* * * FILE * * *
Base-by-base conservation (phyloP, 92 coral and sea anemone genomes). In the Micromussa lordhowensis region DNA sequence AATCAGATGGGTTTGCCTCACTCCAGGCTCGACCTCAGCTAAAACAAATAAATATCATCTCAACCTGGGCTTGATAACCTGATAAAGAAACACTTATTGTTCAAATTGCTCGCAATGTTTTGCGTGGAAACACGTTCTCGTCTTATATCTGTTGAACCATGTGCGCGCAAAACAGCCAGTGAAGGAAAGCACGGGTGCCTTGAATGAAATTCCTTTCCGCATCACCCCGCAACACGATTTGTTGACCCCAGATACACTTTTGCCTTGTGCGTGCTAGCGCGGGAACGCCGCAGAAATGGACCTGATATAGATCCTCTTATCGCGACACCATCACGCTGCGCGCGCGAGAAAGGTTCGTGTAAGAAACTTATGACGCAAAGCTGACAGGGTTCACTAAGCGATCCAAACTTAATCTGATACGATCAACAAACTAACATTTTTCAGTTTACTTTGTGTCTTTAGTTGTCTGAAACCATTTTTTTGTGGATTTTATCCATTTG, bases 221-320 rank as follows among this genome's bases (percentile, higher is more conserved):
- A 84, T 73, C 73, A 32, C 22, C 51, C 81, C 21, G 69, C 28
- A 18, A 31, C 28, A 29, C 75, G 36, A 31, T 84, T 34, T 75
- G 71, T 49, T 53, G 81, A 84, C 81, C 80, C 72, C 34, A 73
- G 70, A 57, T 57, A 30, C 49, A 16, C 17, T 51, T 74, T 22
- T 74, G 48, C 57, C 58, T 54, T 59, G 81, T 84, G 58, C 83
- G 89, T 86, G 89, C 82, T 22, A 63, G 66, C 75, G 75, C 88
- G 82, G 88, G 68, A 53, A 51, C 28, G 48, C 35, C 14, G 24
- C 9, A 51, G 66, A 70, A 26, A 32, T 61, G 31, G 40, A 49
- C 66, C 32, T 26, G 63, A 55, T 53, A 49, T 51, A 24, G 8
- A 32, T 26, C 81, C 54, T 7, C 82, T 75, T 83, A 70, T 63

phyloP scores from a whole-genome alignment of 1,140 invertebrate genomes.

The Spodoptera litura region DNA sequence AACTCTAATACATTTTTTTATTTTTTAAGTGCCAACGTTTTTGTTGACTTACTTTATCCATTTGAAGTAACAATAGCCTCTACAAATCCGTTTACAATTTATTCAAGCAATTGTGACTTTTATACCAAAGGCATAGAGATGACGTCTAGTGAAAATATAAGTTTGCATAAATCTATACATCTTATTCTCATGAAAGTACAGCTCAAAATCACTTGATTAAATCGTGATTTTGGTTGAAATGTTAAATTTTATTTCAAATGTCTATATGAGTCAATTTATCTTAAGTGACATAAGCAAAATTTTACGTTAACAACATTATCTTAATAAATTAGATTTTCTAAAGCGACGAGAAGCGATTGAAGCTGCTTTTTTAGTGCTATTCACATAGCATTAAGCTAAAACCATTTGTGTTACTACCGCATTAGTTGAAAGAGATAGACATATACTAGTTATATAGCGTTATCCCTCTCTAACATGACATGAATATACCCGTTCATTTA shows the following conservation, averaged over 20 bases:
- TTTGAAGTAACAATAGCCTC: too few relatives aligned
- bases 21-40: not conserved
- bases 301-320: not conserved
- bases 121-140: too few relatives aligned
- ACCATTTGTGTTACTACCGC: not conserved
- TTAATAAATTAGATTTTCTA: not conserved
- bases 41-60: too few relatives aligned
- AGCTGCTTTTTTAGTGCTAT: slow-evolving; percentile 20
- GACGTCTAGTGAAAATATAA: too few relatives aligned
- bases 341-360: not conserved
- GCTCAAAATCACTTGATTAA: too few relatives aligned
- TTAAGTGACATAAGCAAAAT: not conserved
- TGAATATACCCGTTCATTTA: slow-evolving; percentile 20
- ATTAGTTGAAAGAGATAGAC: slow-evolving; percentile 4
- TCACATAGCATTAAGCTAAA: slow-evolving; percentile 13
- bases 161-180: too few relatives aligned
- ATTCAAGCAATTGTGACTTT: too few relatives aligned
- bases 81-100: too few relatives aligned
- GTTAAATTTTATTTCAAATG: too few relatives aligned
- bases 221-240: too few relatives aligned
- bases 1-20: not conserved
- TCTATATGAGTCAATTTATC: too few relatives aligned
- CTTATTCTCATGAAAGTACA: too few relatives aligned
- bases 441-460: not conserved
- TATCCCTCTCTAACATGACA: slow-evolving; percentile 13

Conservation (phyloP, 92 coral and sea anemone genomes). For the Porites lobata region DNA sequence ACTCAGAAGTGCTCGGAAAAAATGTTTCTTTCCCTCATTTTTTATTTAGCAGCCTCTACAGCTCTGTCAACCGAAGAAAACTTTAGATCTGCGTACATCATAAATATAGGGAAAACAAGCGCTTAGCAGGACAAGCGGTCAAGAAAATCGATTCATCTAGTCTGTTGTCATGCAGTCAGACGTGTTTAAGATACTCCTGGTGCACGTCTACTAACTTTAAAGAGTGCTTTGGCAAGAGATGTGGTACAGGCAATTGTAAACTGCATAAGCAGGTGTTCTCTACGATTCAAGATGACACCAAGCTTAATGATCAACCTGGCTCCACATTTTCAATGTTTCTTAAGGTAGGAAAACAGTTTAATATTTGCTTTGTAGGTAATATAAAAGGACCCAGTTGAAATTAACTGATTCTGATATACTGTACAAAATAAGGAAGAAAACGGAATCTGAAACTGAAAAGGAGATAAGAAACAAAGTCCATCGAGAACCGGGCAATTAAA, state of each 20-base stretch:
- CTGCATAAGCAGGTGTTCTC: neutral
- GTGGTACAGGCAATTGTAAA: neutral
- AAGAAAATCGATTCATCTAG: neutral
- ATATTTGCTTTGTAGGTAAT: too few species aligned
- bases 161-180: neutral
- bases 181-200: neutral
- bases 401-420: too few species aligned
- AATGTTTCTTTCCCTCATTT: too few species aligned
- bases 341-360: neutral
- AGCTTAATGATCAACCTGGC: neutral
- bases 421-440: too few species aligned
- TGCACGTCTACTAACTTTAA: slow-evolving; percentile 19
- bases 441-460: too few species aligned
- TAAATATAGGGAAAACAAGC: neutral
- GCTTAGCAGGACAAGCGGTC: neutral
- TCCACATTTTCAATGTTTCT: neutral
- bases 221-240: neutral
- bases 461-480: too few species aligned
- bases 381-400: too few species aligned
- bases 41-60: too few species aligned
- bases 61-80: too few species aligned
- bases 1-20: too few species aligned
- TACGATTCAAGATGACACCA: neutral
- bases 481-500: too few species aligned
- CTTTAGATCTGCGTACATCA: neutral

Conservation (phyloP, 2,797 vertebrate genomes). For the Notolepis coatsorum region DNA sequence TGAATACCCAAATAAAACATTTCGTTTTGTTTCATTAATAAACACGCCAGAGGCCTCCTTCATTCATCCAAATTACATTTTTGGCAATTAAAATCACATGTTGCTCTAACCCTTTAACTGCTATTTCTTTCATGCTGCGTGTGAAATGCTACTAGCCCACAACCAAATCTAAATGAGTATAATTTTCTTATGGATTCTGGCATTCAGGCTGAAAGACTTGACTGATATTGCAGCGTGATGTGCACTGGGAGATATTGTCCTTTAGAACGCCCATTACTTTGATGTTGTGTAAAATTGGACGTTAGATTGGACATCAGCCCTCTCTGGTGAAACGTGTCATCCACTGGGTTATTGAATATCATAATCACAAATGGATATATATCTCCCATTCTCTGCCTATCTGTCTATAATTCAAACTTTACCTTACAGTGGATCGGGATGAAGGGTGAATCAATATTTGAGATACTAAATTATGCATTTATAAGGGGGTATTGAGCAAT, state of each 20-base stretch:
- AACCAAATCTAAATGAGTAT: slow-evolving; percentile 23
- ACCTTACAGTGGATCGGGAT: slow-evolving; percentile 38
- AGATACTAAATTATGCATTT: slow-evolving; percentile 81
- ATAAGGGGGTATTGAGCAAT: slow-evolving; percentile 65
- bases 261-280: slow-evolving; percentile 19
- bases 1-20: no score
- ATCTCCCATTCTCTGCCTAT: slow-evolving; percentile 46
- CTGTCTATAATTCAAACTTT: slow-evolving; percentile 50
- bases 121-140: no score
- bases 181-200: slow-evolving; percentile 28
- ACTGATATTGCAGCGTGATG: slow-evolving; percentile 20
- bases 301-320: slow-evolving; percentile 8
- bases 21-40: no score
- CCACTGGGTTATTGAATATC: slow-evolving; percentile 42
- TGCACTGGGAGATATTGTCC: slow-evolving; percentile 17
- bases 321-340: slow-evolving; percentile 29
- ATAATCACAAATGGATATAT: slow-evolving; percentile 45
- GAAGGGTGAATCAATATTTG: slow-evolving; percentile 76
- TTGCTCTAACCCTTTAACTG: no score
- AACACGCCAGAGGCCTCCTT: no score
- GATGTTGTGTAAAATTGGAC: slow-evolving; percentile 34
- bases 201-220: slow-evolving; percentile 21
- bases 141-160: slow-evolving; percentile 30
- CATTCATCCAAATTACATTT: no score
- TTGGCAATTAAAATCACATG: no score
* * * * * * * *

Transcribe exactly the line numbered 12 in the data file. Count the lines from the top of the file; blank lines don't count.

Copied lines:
phyloP scores from a whole-genome alignment of 1,140 invertebrate genomes.